Where America leads, the world shall follow, and luckily our ever-resourceful consumer packaged goods industry is on it. The good news is that research reveals a population willing to pay a premium to save the planet. A recent Finnish study has found that 79% of households would pay more for food products that were tackling sustainability and environmental issues.

So, let’s look at some of the brands crusading for more sustainable food production.

Ca Pao

Ca Pao, Mondelez

One of the first ‘upcycled’ launches to create headlines was Ca Pao – born out of Mondelez’s Snack Futures initiative. Ca Pao uses the part of the cacao fruit that is normally discarded once the prized cocoa beans have been extracted. In our own small way, we helped Mondelez fast track its concept development by deploying our Concept Accelerator tool. But all credit to the Mondelez team for this one! Incidentally, Snack Ventures have also given rise to Dirt Kitchen – a range of air-dried crisps that source from farm surplus. Nothing dirty about that.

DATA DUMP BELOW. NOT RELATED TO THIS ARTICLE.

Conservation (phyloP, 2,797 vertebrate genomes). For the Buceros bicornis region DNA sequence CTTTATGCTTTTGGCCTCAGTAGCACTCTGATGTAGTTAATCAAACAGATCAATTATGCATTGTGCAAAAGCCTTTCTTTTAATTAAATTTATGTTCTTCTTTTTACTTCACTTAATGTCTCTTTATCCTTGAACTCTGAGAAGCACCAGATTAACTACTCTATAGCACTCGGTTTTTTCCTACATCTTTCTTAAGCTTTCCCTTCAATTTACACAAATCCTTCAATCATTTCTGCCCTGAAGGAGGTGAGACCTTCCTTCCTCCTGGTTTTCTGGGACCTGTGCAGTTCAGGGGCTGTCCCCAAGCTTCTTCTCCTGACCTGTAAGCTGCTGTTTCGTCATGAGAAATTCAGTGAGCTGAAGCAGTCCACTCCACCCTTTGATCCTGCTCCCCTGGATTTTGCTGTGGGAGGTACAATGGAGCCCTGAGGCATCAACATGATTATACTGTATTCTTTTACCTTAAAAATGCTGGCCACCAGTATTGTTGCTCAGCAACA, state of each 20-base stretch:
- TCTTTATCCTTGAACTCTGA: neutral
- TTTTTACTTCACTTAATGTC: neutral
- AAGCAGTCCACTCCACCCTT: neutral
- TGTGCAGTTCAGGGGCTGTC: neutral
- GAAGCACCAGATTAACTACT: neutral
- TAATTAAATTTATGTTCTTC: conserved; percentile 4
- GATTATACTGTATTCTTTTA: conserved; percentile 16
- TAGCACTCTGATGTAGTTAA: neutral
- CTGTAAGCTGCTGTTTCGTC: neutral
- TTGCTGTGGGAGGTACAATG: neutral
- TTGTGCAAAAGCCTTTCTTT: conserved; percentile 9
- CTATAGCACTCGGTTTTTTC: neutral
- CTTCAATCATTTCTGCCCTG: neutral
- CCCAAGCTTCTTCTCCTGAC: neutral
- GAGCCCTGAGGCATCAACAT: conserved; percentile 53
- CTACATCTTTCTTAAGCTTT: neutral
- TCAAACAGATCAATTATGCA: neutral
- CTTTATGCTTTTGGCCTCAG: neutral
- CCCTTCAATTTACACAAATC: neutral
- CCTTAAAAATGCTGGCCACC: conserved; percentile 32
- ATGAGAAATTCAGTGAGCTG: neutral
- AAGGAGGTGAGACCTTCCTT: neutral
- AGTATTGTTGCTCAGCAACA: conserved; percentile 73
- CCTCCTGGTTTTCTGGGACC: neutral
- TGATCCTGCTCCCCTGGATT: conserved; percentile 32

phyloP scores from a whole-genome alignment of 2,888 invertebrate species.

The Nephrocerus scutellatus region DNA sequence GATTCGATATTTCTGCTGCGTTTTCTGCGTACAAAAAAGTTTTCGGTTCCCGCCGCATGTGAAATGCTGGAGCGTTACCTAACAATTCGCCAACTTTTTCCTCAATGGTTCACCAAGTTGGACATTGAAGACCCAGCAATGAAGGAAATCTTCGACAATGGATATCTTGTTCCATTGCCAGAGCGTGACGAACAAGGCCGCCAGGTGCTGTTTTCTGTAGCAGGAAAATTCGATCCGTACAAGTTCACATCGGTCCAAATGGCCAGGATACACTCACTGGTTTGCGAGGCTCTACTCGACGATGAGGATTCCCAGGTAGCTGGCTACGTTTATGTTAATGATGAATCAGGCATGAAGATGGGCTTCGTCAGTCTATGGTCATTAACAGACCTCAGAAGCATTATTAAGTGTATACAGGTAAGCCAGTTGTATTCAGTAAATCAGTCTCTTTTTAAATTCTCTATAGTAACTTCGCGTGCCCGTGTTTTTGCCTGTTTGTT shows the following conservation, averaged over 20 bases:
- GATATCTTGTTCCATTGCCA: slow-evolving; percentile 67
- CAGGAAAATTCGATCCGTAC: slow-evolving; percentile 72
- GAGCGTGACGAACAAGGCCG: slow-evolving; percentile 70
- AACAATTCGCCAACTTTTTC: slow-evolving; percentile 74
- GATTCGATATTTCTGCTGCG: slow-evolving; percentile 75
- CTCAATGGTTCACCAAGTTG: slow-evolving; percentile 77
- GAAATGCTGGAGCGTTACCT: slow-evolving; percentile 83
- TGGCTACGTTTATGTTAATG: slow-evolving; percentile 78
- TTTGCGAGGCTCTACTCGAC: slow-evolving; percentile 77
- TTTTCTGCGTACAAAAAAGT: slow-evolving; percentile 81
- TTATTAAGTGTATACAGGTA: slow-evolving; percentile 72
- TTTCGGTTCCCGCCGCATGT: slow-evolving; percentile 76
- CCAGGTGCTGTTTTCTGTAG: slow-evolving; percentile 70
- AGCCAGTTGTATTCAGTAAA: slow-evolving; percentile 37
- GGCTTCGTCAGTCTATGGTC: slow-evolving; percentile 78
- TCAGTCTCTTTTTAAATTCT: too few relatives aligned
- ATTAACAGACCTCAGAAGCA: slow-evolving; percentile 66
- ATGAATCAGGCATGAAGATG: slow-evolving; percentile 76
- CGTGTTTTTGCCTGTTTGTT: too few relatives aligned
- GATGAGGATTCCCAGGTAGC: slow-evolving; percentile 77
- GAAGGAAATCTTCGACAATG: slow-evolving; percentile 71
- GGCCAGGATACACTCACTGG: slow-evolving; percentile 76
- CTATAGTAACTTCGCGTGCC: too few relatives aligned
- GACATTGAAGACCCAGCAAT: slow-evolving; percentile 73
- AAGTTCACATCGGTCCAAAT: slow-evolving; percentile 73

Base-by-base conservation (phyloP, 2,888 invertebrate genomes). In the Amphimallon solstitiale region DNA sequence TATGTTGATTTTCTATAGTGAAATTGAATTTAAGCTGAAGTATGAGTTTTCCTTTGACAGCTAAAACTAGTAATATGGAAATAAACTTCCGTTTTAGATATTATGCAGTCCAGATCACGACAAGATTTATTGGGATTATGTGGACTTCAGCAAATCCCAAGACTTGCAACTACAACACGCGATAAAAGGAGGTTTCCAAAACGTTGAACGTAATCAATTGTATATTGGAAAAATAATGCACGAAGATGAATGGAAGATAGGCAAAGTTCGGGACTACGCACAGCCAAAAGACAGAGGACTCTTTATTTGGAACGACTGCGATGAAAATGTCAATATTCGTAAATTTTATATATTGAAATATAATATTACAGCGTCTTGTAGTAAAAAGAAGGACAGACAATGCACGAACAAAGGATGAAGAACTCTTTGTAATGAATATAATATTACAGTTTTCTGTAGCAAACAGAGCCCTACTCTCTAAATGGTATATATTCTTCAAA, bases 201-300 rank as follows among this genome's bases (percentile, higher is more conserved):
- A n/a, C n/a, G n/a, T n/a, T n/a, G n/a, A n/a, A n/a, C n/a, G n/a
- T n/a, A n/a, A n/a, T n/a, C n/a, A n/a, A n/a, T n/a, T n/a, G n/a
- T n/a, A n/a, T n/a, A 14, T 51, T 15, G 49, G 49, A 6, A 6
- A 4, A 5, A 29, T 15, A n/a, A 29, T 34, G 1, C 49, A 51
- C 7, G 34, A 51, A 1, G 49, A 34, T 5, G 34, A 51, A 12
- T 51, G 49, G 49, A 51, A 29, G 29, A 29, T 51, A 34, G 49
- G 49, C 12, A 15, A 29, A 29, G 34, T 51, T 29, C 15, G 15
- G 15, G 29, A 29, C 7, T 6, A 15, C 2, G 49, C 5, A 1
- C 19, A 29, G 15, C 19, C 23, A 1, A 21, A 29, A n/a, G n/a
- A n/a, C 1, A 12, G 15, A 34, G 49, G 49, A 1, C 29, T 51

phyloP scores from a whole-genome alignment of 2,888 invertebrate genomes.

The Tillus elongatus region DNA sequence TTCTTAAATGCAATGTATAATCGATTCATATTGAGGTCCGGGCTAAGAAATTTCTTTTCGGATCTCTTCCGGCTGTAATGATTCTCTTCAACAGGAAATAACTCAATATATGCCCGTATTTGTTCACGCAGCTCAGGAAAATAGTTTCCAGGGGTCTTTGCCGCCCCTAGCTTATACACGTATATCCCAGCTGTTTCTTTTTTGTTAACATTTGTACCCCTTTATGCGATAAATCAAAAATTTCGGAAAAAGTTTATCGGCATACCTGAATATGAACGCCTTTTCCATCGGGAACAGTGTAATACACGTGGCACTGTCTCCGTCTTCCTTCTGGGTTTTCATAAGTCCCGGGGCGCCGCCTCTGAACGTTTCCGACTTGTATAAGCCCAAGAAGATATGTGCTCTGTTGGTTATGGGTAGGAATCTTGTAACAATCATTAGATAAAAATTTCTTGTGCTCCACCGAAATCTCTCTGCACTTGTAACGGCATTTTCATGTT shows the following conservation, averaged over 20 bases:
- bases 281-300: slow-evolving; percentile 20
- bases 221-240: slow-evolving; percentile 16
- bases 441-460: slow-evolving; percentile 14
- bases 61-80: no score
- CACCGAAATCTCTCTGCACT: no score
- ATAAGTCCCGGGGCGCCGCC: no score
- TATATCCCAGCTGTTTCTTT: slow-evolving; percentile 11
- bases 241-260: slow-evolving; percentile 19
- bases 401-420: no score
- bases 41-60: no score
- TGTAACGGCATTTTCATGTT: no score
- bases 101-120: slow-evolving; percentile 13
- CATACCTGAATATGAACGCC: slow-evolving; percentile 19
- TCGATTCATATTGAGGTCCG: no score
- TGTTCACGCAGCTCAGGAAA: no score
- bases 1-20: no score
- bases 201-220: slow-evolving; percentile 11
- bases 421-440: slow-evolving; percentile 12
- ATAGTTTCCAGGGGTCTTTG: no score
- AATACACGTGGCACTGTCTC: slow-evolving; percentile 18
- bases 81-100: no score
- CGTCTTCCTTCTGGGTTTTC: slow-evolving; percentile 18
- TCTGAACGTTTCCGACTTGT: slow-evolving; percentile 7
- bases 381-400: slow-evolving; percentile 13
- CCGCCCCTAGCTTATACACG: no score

Dash Water

Set up by a couple of farmers who saw firsthand the extent of food waste at the growing stage. Dash Water is a carbonated product that is flavoured with wonky fruit and veg - with absolutely no sweetening.

Despite early retail resistance, the pair got their big break with Selfridges, London, and have since gained distribution in over 5000 stores all over the world - including Wholefoods.

Their mission is to save the planet from 2,500 tons of wonky fruit and veg by 2025 and is boosted by the recent arrival of a mixers range: Rhubarb & Fiery Ginger, Lime & Garden Mint and Bitter Orange & Grapefruit. Sustainable really doesn’t mean shabby!